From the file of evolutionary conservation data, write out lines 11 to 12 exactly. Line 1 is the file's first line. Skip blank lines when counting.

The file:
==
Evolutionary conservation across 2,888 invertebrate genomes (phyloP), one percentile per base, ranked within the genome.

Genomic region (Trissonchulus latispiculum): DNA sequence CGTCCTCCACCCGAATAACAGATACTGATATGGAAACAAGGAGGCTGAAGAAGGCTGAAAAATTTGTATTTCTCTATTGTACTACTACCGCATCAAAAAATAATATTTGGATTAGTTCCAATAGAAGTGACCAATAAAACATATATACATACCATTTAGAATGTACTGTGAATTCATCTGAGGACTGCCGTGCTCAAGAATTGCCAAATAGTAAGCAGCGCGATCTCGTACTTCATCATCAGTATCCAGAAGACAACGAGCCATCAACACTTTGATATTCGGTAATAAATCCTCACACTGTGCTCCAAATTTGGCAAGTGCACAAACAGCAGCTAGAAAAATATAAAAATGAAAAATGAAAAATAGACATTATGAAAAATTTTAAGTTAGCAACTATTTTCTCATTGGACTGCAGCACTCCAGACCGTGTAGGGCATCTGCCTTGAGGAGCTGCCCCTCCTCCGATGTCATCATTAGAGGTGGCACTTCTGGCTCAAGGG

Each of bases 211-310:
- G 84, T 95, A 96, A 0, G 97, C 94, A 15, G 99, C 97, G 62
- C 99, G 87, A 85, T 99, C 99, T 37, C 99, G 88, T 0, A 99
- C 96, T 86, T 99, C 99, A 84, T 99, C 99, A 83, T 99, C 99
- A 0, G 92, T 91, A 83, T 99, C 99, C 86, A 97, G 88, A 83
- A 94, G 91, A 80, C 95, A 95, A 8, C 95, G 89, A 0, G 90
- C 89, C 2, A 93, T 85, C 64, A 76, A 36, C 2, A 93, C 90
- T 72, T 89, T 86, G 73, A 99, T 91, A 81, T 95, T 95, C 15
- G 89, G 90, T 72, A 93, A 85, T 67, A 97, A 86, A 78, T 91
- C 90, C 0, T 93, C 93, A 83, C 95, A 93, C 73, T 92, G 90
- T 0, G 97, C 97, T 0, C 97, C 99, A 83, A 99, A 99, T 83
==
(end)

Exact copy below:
- G 89, G 90, T 72, A 93, A 85, T 67, A 97, A 86, A 78, T 91
- C 90, C 0, T 93, C 93, A 83, C 95, A 93, C 73, T 92, G 90